Horrible Harry is a mid-level manager. Horrible Harry has been in the business for years and thinks he’s all that … and more.
Horrible Harry likes to do things like berate employees in public. On a positive note, he does realize the inappropriateness of dropping the f-bomb during public shamings. He saves those for private shamings. Actually, Horrible Harry drops the f-bomb liberally throughout a large percentage of any verbal communication.
Horrible Harry doesn’t believe in coaching. Instead he keeps notes of all errors made (the list is only in his head, not on paper). Horrible Harry doesn’t ask why errors are made. After all, there really is only one reason, right? The employee is stupid, uncaring and not motivated. It would never cross his mind that perhaps the training wasn’t adequate or that expectations were unclear or inconsistent.
Horrible Harry doesn’t like his employees, but then again, he doesn’t really like his customers either. Words and phrases like demanding, rude and ungrateful pop up regularly when he references his customers. He thinks they ask stupid questions and doesn’t understand why they would be upset when a service promoted on the website isn’t available when they arrive. After all, if they could offer it they would, but they can’t, so stop the whining.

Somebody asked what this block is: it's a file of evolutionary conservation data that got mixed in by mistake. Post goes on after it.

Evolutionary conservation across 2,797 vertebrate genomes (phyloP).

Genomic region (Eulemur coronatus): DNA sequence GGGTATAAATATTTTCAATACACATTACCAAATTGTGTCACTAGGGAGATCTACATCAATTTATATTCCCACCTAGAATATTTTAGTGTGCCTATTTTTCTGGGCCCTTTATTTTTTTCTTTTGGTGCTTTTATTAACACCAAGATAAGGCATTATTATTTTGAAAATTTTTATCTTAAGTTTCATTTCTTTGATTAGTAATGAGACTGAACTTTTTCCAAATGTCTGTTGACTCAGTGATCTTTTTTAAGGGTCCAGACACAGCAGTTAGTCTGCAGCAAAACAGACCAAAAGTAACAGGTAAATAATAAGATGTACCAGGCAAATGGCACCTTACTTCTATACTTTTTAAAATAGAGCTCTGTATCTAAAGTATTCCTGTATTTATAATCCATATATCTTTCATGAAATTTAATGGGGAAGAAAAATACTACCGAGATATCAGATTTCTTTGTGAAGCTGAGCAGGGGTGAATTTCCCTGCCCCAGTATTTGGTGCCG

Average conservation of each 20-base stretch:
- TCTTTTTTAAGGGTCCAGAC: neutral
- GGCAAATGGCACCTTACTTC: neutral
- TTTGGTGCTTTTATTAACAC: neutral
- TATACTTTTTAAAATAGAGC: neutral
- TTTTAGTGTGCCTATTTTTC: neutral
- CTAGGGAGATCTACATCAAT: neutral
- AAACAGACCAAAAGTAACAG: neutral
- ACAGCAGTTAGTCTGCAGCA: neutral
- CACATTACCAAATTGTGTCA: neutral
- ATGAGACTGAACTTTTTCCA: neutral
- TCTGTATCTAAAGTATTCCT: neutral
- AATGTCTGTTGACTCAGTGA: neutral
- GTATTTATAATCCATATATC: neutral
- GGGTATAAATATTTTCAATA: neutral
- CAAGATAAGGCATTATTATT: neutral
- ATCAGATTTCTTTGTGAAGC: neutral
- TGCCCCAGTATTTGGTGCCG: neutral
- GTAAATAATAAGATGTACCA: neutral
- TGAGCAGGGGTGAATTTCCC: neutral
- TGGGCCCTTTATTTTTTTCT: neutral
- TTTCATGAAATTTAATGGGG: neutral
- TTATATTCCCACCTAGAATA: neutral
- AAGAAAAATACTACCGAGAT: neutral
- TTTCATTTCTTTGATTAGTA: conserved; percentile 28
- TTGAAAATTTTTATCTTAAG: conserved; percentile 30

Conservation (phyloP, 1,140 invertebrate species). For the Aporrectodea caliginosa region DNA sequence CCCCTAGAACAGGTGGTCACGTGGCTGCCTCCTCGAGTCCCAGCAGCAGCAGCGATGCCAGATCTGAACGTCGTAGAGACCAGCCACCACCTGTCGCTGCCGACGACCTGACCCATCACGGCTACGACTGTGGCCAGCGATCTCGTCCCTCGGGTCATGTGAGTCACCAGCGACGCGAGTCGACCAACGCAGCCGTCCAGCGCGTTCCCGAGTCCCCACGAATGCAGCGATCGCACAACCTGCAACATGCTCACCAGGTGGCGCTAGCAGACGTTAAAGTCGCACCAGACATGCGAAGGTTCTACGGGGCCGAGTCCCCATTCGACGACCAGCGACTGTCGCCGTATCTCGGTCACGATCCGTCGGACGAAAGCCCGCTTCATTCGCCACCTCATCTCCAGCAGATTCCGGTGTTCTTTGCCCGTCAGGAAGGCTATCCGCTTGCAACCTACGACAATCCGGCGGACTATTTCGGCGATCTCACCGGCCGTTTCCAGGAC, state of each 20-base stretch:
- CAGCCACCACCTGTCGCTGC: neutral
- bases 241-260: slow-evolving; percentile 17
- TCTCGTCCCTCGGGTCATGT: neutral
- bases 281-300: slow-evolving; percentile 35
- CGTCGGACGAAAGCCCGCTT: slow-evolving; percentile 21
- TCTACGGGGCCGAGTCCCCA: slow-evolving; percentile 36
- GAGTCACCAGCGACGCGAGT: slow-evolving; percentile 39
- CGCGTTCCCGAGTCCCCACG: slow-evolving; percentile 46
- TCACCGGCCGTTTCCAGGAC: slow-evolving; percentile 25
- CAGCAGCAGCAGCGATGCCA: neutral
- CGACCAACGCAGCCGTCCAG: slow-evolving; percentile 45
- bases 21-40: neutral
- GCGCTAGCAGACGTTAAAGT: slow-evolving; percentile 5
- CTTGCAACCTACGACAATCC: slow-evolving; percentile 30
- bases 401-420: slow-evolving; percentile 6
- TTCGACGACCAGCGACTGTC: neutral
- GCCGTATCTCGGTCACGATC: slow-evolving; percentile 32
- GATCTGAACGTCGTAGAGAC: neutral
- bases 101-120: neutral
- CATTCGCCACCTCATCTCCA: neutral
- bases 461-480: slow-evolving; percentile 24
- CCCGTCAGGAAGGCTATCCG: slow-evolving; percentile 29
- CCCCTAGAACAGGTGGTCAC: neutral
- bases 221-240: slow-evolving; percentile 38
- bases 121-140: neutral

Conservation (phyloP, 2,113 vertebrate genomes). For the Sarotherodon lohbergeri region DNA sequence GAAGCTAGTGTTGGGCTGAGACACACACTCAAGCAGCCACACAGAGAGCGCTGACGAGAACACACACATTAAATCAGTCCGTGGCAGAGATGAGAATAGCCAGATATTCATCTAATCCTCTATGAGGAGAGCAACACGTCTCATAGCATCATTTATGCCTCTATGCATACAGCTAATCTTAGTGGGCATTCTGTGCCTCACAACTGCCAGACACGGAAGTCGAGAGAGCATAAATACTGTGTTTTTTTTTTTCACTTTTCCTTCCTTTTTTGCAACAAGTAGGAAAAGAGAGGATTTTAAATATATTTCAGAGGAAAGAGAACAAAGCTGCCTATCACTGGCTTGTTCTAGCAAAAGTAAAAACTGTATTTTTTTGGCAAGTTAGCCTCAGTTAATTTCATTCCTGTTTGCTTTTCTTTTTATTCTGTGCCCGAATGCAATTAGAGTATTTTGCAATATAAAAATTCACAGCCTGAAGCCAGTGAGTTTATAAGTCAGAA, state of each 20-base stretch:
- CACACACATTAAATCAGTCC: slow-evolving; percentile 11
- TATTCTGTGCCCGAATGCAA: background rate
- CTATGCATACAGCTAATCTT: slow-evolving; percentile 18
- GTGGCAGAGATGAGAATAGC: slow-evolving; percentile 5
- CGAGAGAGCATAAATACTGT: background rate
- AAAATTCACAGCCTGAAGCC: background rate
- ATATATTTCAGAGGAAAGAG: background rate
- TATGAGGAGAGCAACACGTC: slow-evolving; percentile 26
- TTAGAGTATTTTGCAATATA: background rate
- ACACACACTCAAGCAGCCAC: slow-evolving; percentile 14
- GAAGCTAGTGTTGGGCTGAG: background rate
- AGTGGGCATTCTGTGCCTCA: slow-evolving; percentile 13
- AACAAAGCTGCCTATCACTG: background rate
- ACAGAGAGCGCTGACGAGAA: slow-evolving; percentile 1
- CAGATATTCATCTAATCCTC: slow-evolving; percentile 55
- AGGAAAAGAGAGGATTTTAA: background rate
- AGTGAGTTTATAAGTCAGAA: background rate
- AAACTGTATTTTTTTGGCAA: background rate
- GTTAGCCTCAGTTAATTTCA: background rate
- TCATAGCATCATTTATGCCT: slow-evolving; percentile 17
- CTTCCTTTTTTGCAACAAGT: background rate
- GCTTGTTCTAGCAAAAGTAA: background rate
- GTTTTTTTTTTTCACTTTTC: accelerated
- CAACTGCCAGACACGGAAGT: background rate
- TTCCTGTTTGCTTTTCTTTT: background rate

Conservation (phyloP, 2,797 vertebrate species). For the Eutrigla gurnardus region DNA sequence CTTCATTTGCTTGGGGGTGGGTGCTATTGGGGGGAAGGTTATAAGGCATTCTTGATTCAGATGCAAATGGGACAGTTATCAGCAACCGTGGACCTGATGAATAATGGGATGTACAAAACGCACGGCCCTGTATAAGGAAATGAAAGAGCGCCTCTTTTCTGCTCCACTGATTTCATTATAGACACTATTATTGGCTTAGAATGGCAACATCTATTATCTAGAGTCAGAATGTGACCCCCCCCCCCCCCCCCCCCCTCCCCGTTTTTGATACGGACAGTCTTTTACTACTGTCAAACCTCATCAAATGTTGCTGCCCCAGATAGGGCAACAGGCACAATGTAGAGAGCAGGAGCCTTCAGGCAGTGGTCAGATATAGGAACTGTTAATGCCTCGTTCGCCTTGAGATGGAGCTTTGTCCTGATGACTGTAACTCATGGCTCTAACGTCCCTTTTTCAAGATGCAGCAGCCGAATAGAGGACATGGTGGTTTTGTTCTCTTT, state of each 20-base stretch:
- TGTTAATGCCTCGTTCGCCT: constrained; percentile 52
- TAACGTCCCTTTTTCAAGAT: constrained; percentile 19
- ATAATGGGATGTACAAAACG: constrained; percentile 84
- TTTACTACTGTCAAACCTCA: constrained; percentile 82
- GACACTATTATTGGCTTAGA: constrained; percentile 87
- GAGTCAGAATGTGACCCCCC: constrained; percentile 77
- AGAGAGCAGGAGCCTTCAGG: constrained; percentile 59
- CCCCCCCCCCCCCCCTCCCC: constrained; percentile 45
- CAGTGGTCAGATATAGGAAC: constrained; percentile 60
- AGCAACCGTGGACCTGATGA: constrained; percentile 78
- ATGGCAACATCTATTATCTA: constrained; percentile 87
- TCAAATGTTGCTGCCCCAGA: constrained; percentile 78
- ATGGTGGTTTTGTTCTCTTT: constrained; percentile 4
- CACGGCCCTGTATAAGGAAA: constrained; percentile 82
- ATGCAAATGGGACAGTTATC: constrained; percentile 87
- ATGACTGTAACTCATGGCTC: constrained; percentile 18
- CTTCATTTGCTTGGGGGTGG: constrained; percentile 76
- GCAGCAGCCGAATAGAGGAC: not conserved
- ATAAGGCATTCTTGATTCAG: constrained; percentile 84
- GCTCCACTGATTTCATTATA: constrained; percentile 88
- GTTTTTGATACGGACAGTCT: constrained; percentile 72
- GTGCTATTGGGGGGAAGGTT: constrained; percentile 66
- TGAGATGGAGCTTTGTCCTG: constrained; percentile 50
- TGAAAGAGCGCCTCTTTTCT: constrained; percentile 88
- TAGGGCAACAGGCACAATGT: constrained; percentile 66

Rather unsurprisingly, turn-over is high and morale is low in Horrible Harry’s department. Customer comments are negative and when an employee does receive a positive mention, they never hear about it. Guess which ones they do hear about??
Sadly, dear readers, Horrible Harry is real. Horrible managers, horrible supervisors exist, in all industries. They do things like send employees to customer service seminars in order to “whip them into shape” and then say things like “well, that was a waste of time and money” when customer comments don’t improve.
The mirror they look into every day is clouded. They don’t see that their lousy service and their poor attitude is the problem. But of course, they are not the only problem. They report to someone else, who allows that behavior to continue. We’ll meet Harried Harriet another time.
P.S. To all the Happy, Helpful Harry’s out there, thank you for all the good work you do!